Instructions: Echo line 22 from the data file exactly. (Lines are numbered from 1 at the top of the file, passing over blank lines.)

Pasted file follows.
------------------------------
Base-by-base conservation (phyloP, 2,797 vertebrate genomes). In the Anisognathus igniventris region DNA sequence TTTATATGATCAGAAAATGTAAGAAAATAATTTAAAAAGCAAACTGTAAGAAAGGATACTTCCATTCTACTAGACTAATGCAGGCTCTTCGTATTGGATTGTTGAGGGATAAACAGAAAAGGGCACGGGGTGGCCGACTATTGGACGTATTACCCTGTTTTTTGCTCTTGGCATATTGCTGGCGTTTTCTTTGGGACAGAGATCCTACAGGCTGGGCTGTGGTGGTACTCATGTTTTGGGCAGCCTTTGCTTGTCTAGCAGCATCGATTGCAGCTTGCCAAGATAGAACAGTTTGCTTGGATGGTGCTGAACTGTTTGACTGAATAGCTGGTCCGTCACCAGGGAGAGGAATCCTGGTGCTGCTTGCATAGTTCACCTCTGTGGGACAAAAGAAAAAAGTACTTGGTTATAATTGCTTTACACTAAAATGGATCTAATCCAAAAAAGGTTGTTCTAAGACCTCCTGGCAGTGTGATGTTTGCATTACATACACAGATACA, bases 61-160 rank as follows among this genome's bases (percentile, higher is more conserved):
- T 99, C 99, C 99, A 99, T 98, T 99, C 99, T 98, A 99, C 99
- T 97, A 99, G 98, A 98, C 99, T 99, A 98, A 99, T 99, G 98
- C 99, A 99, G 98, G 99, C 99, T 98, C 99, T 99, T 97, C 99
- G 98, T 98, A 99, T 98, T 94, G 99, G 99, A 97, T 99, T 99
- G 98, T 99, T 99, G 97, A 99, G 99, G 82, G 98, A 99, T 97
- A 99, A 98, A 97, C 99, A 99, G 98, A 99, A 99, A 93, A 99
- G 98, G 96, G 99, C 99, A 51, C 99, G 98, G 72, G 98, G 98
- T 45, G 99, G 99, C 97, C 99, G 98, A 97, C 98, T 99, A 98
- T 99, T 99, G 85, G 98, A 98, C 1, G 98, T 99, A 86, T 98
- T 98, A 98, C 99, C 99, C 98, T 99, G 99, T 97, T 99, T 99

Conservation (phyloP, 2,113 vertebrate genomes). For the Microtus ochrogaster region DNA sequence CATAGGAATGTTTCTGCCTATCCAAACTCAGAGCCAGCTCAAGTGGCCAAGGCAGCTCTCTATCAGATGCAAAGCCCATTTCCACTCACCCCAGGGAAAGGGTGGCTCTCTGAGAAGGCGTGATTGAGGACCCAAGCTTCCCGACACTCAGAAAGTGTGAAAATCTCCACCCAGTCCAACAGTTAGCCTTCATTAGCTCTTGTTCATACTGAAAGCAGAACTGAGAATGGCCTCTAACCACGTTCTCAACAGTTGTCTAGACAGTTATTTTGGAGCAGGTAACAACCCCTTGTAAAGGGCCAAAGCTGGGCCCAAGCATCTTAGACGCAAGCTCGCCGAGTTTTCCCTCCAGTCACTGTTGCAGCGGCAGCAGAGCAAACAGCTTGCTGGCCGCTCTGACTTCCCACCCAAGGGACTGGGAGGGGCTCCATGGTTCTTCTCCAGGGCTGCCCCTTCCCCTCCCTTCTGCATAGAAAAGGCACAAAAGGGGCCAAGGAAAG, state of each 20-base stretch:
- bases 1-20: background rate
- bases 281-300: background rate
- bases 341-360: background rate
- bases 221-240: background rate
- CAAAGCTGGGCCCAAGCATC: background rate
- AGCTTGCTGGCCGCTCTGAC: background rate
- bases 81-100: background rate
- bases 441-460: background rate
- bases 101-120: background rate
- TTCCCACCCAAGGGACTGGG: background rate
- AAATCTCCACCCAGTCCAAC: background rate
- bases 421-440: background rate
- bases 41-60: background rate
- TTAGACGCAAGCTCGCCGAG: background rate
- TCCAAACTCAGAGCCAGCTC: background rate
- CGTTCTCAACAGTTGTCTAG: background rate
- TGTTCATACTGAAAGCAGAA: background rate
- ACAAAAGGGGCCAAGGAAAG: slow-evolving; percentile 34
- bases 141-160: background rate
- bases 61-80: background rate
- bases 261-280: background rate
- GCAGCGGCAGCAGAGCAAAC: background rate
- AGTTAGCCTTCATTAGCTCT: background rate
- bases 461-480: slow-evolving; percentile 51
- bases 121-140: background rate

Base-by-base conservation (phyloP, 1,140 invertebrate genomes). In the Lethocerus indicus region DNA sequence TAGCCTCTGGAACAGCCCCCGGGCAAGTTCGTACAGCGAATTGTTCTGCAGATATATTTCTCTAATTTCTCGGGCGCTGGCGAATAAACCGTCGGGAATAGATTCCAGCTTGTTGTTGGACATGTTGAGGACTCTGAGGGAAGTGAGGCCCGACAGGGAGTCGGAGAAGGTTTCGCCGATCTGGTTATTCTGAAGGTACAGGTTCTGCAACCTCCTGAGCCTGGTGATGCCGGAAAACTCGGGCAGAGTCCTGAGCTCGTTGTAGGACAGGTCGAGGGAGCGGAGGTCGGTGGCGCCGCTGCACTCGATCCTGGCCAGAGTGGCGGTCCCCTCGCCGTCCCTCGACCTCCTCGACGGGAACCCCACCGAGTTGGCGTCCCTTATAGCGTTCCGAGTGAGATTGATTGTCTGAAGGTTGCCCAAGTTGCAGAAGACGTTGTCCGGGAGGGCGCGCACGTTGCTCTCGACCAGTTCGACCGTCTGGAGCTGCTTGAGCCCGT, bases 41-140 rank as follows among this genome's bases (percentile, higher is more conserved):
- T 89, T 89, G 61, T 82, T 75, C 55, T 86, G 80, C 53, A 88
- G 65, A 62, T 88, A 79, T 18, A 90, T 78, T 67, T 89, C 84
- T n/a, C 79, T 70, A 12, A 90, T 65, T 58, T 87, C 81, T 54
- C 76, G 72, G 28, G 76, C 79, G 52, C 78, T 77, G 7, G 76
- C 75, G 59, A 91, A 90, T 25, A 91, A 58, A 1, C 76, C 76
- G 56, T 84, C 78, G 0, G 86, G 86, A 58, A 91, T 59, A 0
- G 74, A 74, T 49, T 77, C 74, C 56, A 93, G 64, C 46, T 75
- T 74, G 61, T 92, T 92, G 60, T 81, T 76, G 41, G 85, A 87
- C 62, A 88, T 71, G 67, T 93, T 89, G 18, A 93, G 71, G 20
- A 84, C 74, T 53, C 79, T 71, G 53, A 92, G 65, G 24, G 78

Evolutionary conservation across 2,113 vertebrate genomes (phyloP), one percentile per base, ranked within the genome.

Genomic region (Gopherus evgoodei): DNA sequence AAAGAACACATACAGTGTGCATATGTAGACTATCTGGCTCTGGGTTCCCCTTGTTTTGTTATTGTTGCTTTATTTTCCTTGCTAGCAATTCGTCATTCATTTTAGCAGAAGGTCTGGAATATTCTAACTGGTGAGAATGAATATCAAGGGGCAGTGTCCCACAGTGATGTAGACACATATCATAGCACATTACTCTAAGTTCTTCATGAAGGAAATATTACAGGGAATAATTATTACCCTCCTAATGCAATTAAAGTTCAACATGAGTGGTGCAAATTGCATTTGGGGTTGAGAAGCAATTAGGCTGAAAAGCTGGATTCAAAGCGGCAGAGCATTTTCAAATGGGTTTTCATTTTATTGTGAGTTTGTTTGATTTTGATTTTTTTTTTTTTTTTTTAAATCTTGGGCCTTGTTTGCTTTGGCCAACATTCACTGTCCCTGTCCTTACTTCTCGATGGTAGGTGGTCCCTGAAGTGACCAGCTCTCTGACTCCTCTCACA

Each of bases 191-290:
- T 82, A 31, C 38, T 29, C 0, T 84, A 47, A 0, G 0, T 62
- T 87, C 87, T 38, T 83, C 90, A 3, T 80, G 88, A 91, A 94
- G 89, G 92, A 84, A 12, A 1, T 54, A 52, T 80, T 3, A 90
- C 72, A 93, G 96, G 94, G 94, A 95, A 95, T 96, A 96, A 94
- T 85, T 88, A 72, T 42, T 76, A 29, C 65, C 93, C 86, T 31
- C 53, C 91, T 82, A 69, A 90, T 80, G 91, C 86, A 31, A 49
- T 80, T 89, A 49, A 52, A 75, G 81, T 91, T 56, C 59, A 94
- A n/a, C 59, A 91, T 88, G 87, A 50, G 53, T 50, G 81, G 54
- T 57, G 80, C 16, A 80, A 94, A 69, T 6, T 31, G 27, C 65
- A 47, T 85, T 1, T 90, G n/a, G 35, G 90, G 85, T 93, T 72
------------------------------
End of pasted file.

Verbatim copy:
- TTCCCACCCAAGGGACTGGG: background rate